Tuesday, June 28, 2011
23.30 GMT+2 Up to this time, there are constant harsh clashes. Continually, medics run to help numerous injured protesters, transferring them from outside Hotel Grande Bretagne.
23.17 GMT+2 Dissent is generalized; there are people hurdling rocks to the police across the centre of Athens. In Stadiou Street police are now attacking demonstrators, and the clashes continue in Syntagma as before. Filellinon and surrounding streets are lined with police squads. There are at least 5-6 police units outside the Russian Church near Syntagma. At the Zappeion hundreds of DELTA motorcycle police forces. At the junction of Ardittou and Vouliagmenis streets, near First Cemetery of Athens, there are dozens of motorcyclist cops.
23.15 GMT+2 A huge crowd at Syntagma tonight, multiple times larger than the crowd at the general strike demo in the morning. Clashes between police squads and demonstrators forced the temporary halting of the concert. There are many stun grenades and tear gas thrown against demonstrators’ heads.
Such confrontations have been taking place for hours:
For updates, go here and here.
17.00 GMT+2 Demonstrators move away, so the tension shifts to the lower side of the square. Othonos Street has re-opened and is gradually filled with people. The area is under continuous attack from tear gas and shock grenades.
16.50 GMT+2 Syntagma: A lot of tear gas inside the metro station, from Amalias Street. The majority of anarchists are not present at the time, but comrades remain near Syntagma. Police raid en mass the upper side of the square; melees between demonstrators and cops. From Othonos Street a minor militant group with football fans’ distinctive features throws stones against the numerous repression forces. Several organizers of the Syntagma Assembly, possibly along with far-right ‘300 Greeks’, are offering Maalox in order to protect people from chemicals.
16.40 GMT+2 Ongoing clashes; tear gas thrown now in front of the Unknown Soldier Monument. The majority of the people have split away from the place. It is estimated that approximately 2,000 remain gathered. Nevertheless, demonstrators do not leave the square.
16.05 GMT+2 According to reports, three people have been detained at Syntagma – one of the detainees is a trade union member.
15.57 GMT+2 Protesters are taking back the area around Filellinon Street, at the lower side of Syntagma square.
15.45 Athens: Police squads evacuated Amalias Street by a savage chemical warfare operation; asphyxiant gases were poured inside the metro station and thrown even against the Medical Centres’ tend in Syntagma square.
Obscured by the pyrotechnics of the immediate confrontation is the probability that the Greek government will approve the austerity measures by a slight margin. Upon such approval, the conflict will enter a new phase, mass resistance to the implementation of the austerity and privatization program. European capitalists are already aware of this prospect, as reflected in this article in the Guardian last week:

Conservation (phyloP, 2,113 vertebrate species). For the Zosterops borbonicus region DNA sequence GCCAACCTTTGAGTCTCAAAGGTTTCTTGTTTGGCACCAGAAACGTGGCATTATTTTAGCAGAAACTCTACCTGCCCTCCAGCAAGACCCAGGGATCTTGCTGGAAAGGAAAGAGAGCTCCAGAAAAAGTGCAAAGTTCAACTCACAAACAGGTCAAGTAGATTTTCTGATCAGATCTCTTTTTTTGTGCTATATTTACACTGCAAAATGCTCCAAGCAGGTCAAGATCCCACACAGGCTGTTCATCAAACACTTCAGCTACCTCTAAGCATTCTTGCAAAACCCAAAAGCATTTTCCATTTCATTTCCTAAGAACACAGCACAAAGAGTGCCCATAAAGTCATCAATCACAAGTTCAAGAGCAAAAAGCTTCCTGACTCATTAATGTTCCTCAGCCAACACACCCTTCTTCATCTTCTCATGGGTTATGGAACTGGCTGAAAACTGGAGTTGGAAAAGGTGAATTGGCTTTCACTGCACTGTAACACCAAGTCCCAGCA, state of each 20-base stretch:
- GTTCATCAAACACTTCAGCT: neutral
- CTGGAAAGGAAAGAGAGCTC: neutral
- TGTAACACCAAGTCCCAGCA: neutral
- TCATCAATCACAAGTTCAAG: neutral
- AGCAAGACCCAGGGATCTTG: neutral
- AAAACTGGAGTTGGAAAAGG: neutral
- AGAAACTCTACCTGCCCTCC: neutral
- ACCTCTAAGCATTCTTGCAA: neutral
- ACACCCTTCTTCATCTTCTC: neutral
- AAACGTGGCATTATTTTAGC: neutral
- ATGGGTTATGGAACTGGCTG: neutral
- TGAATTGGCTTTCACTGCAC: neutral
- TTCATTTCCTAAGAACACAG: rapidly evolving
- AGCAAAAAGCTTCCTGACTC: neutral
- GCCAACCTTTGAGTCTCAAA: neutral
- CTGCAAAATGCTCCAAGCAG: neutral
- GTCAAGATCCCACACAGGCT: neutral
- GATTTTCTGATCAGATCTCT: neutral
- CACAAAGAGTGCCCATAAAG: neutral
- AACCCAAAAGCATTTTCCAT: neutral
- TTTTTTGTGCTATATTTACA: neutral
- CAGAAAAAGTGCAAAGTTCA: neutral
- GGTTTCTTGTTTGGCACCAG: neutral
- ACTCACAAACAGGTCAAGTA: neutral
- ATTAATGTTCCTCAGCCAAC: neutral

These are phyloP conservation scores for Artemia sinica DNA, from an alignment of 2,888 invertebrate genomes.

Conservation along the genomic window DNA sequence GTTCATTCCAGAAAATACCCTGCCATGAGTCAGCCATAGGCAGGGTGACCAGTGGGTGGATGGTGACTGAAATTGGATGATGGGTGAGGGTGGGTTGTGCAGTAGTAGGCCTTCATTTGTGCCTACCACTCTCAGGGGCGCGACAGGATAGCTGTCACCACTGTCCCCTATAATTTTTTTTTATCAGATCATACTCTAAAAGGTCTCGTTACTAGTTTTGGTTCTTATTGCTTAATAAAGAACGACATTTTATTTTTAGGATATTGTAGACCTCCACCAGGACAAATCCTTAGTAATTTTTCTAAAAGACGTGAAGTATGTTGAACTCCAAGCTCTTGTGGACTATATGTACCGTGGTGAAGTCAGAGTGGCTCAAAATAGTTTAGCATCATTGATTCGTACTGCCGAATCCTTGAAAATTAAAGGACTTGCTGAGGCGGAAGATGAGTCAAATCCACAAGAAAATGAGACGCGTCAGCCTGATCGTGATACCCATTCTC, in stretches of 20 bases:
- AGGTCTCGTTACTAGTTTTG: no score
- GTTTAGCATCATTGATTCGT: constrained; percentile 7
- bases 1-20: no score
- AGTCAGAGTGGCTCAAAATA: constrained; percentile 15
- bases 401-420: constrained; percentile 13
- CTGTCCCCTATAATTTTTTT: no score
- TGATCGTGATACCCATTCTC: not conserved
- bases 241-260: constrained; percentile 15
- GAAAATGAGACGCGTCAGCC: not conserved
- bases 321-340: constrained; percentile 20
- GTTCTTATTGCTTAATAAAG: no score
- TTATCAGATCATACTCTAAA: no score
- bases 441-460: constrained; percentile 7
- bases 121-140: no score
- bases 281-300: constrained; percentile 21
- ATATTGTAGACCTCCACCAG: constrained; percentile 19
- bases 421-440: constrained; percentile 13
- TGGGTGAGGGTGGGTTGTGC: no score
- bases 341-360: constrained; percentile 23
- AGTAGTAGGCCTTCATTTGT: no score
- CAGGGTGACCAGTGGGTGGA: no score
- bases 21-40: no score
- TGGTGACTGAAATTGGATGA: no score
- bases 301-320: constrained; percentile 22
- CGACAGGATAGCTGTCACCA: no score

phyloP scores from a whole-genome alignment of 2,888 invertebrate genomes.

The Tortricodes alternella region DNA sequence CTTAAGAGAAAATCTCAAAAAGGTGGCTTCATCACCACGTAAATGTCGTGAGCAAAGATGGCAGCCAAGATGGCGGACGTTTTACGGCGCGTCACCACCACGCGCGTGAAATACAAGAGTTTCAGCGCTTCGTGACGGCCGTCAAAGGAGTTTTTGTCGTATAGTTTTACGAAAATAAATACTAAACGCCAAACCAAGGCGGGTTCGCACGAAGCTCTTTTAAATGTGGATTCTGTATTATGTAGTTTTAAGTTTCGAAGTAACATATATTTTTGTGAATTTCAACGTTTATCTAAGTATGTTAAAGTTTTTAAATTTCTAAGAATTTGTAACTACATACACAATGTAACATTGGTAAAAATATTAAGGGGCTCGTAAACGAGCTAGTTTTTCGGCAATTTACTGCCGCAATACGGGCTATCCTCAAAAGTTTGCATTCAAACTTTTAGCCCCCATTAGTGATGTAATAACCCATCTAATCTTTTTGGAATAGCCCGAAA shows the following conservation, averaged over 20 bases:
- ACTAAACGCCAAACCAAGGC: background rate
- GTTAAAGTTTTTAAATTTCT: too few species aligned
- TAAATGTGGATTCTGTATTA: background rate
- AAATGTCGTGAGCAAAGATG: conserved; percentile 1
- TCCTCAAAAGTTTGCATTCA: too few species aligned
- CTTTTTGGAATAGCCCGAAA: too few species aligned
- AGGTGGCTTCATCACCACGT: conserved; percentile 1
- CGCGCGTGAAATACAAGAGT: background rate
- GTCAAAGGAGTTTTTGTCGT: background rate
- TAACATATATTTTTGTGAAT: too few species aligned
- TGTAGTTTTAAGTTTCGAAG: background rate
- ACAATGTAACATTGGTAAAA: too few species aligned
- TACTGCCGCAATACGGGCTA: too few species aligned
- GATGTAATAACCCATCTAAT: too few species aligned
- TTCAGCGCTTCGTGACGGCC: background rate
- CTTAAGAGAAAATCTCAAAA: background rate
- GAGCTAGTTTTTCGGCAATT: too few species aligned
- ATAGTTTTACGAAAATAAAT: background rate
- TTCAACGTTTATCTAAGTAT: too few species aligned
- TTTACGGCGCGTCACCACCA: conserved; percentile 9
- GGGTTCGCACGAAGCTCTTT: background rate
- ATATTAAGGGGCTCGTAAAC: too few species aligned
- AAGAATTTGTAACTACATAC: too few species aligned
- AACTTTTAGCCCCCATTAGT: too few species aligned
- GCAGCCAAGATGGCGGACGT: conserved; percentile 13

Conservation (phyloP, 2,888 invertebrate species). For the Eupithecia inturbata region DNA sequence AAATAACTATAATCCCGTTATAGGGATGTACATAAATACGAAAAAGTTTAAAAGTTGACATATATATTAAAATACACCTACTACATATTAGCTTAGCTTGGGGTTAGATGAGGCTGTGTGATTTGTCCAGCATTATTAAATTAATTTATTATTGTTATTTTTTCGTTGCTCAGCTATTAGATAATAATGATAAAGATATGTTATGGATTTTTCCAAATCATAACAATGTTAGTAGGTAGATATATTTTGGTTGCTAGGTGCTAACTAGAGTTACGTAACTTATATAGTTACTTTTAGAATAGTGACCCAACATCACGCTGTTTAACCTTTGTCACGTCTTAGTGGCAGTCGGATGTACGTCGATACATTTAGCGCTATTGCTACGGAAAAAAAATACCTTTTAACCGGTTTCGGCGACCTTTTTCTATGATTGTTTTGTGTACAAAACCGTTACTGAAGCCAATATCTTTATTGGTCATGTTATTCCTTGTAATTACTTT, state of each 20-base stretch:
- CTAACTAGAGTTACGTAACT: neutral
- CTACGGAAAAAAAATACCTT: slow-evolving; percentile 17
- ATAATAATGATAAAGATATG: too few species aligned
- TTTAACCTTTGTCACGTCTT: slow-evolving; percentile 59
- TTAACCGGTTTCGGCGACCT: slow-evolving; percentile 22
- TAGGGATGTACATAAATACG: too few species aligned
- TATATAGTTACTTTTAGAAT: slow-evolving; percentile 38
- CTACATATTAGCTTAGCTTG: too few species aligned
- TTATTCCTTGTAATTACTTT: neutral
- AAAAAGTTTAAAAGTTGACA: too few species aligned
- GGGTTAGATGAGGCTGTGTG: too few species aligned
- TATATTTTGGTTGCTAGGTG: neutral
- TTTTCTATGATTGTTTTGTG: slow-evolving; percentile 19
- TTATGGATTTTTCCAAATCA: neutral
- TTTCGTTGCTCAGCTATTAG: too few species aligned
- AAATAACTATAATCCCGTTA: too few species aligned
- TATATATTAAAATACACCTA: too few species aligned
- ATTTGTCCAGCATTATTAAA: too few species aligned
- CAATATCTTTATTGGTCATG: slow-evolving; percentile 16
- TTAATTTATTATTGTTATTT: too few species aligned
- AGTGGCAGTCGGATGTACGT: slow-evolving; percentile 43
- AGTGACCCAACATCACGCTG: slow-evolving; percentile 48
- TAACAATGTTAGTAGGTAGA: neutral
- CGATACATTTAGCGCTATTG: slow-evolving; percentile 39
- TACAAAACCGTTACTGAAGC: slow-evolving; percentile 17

In effect, investors are beginning to imply that regime change will be necessary to ensure the repayment of Greek debt to French, German, British and American financial institutions. Or, to put it more bluntly, a coup, whether initiated by the military, or by a government of national unity within the existing political system. So far, Prime Minister Panpandreou and the Socialists have been unable to reach agreement with the rightist opposition, but the EU, the IMF and the ECB may soon broker such a marriage to preserve the constitutional legitimacy of the austerity program and the repression required to execute it.
There is doubt, though, over whether the measures can be imposed on an increasingly unhappy population.
Everything depends on Greece implementing the measures, Lord Brittan, the former vice president of the European commission, told the BBC's Today programme. Legislating is one thing, implementing is another, and Greece's history of implementation is not a happy one, Brittan added.
Jane Foley of Rabobank International agreed, saying there was widespread scepticism in the bond markets about the ability of the Greek political system to implement the reform.
No doubt, the EU, the IMF and the ECB are desperate to avoid the installation of a new junta in the service of international capital, given the grave damage that it would inflict upon the project of a united Europe, but, if necessary, they will accept it. Supposedly, Greek media outlets have been disseminating alarms over the possibility of military intervention in recent days. Proposed new border controls within the EU, prompted by fears of a mass migration from North Africa, will also serve the purpose of keeping most Greeks incarcerated in their newly created debtor's prison. One hopes that the Greeks are already planning beyond this week to resist these measures.